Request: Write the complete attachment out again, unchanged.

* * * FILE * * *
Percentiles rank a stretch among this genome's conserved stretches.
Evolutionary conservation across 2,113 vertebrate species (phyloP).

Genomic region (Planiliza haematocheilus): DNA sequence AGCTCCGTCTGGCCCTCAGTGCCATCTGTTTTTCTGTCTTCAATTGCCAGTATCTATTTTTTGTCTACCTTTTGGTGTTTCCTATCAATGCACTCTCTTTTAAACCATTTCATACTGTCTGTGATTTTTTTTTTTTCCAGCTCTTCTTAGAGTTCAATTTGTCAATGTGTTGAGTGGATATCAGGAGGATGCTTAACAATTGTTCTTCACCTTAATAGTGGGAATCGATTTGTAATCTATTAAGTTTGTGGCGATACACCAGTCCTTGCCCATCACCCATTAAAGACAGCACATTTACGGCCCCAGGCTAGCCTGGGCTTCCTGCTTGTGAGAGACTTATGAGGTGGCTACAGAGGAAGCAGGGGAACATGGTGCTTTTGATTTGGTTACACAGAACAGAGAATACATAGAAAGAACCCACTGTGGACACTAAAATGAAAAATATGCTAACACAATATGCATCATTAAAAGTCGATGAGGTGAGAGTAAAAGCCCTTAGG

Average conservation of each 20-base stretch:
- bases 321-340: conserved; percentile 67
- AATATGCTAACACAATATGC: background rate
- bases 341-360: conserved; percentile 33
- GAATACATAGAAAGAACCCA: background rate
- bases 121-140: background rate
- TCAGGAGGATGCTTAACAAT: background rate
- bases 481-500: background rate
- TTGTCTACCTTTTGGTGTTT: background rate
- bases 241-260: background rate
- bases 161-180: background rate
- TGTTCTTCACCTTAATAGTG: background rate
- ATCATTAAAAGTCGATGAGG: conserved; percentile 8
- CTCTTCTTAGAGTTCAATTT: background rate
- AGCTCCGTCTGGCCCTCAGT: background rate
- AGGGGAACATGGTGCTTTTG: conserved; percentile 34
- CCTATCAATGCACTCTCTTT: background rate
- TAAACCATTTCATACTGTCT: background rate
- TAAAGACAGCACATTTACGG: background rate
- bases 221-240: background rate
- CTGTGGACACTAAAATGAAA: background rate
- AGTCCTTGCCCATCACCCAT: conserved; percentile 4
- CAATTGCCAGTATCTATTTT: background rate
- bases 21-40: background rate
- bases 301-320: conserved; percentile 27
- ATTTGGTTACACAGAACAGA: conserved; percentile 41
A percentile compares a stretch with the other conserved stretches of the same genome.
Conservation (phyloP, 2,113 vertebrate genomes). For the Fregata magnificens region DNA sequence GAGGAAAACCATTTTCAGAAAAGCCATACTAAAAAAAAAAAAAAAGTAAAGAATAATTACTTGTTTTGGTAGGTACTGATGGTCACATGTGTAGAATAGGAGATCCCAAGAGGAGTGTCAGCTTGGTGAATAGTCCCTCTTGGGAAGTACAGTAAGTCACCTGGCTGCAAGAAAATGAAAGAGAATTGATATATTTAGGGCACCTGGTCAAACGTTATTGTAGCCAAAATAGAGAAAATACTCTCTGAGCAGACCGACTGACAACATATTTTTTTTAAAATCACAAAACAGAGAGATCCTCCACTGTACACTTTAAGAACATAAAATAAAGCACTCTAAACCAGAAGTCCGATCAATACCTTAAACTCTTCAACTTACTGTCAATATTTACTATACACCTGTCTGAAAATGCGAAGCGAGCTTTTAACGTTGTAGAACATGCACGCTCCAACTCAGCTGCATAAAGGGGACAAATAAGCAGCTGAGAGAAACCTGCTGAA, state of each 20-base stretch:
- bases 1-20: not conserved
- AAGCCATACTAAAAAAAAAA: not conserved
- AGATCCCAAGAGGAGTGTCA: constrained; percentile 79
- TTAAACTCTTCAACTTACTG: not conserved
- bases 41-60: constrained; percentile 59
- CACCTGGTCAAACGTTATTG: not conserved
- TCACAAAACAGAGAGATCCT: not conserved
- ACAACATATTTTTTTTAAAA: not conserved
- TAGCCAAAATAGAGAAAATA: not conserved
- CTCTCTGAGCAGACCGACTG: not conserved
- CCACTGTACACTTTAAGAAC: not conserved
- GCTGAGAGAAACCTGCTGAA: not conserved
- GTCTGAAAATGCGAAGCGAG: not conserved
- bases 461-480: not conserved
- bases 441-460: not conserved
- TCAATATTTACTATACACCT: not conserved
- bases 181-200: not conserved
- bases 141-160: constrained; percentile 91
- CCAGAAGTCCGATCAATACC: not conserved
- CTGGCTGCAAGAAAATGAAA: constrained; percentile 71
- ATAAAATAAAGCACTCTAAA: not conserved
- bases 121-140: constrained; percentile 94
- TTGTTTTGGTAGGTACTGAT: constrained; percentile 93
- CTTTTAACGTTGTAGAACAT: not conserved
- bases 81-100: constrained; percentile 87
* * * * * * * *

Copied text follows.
Percentiles rank a stretch among this genome's conserved stretches.
Evolutionary conservation across 2,113 vertebrate species (phyloP).

Genomic region (Planiliza haematocheilus): DNA sequence AGCTCCGTCTGGCCCTCAGTGCCATCTGTTTTTCTGTCTTCAATTGCCAGTATCTATTTTTTGTCTACCTTTTGGTGTTTCCTATCAATGCACTCTCTTTTAAACCATTTCATACTGTCTGTGATTTTTTTTTTTTCCAGCTCTTCTTAGAGTTCAATTTGTCAATGTGTTGAGTGGATATCAGGAGGATGCTTAACAATTGTTCTTCACCTTAATAGTGGGAATCGATTTGTAATCTATTAAGTTTGTGGCGATACACCAGTCCTTGCCCATCACCCATTAAAGACAGCACATTTACGGCCCCAGGCTAGCCTGGGCTTCCTGCTTGTGAGAGACTTATGAGGTGGCTACAGAGGAAGCAGGGGAACATGGTGCTTTTGATTTGGTTACACAGAACAGAGAATACATAGAAAGAACCCACTGTGGACACTAAAATGAAAAATATGCTAACACAATATGCATCATTAAAAGTCGATGAGGTGAGAGTAAAAGCCCTTAGG

Average conservation of each 20-base stretch:
- bases 321-340: conserved; percentile 67
- AATATGCTAACACAATATGC: background rate
- bases 341-360: conserved; percentile 33
- GAATACATAGAAAGAACCCA: background rate
- bases 121-140: background rate
- TCAGGAGGATGCTTAACAAT: background rate
- bases 481-500: background rate
- TTGTCTACCTTTTGGTGTTT: background rate
- bases 241-260: background rate
- bases 161-180: background rate
- TGTTCTTCACCTTAATAGTG: background rate
- ATCATTAAAAGTCGATGAGG: conserved; percentile 8
- CTCTTCTTAGAGTTCAATTT: background rate
- AGCTCCGTCTGGCCCTCAGT: background rate
- AGGGGAACATGGTGCTTTTG: conserved; percentile 34
- CCTATCAATGCACTCTCTTT: background rate
- TAAACCATTTCATACTGTCT: background rate
- TAAAGACAGCACATTTACGG: background rate
- bases 221-240: background rate
- CTGTGGACACTAAAATGAAA: background rate
- AGTCCTTGCCCATCACCCAT: conserved; percentile 4
- CAATTGCCAGTATCTATTTT: background rate
- bases 21-40: background rate
- bases 301-320: conserved; percentile 27
- ATTTGGTTACACAGAACAGA: conserved; percentile 41
A percentile compares a stretch with the other conserved stretches of the same genome.
Conservation (phyloP, 2,113 vertebrate genomes). For the Fregata magnificens region DNA sequence GAGGAAAACCATTTTCAGAAAAGCCATACTAAAAAAAAAAAAAAAGTAAAGAATAATTACTTGTTTTGGTAGGTACTGATGGTCACATGTGTAGAATAGGAGATCCCAAGAGGAGTGTCAGCTTGGTGAATAGTCCCTCTTGGGAAGTACAGTAAGTCACCTGGCTGCAAGAAAATGAAAGAGAATTGATATATTTAGGGCACCTGGTCAAACGTTATTGTAGCCAAAATAGAGAAAATACTCTCTGAGCAGACCGACTGACAACATATTTTTTTTAAAATCACAAAACAGAGAGATCCTCCACTGTACACTTTAAGAACATAAAATAAAGCACTCTAAACCAGAAGTCCGATCAATACCTTAAACTCTTCAACTTACTGTCAATATTTACTATACACCTGTCTGAAAATGCGAAGCGAGCTTTTAACGTTGTAGAACATGCACGCTCCAACTCAGCTGCATAAAGGGGACAAATAAGCAGCTGAGAGAAACCTGCTGAA, state of each 20-base stretch:
- bases 1-20: not conserved
- AAGCCATACTAAAAAAAAAA: not conserved
- AGATCCCAAGAGGAGTGTCA: constrained; percentile 79
- TTAAACTCTTCAACTTACTG: not conserved
- bases 41-60: constrained; percentile 59
- CACCTGGTCAAACGTTATTG: not conserved
- TCACAAAACAGAGAGATCCT: not conserved
- ACAACATATTTTTTTTAAAA: not conserved
- TAGCCAAAATAGAGAAAATA: not conserved
- CTCTCTGAGCAGACCGACTG: not conserved
- CCACTGTACACTTTAAGAAC: not conserved
- GCTGAGAGAAACCTGCTGAA: not conserved
- GTCTGAAAATGCGAAGCGAG: not conserved
- bases 461-480: not conserved
- bases 441-460: not conserved
- TCAATATTTACTATACACCT: not conserved
- bases 181-200: not conserved
- bases 141-160: constrained; percentile 91
- CCAGAAGTCCGATCAATACC: not conserved
- CTGGCTGCAAGAAAATGAAA: constrained; percentile 71
- ATAAAATAAAGCACTCTAAA: not conserved
- bases 121-140: constrained; percentile 94
- TTGTTTTGGTAGGTACTGAT: constrained; percentile 93
- CTTTTAACGTTGTAGAACAT: not conserved
- bases 81-100: constrained; percentile 87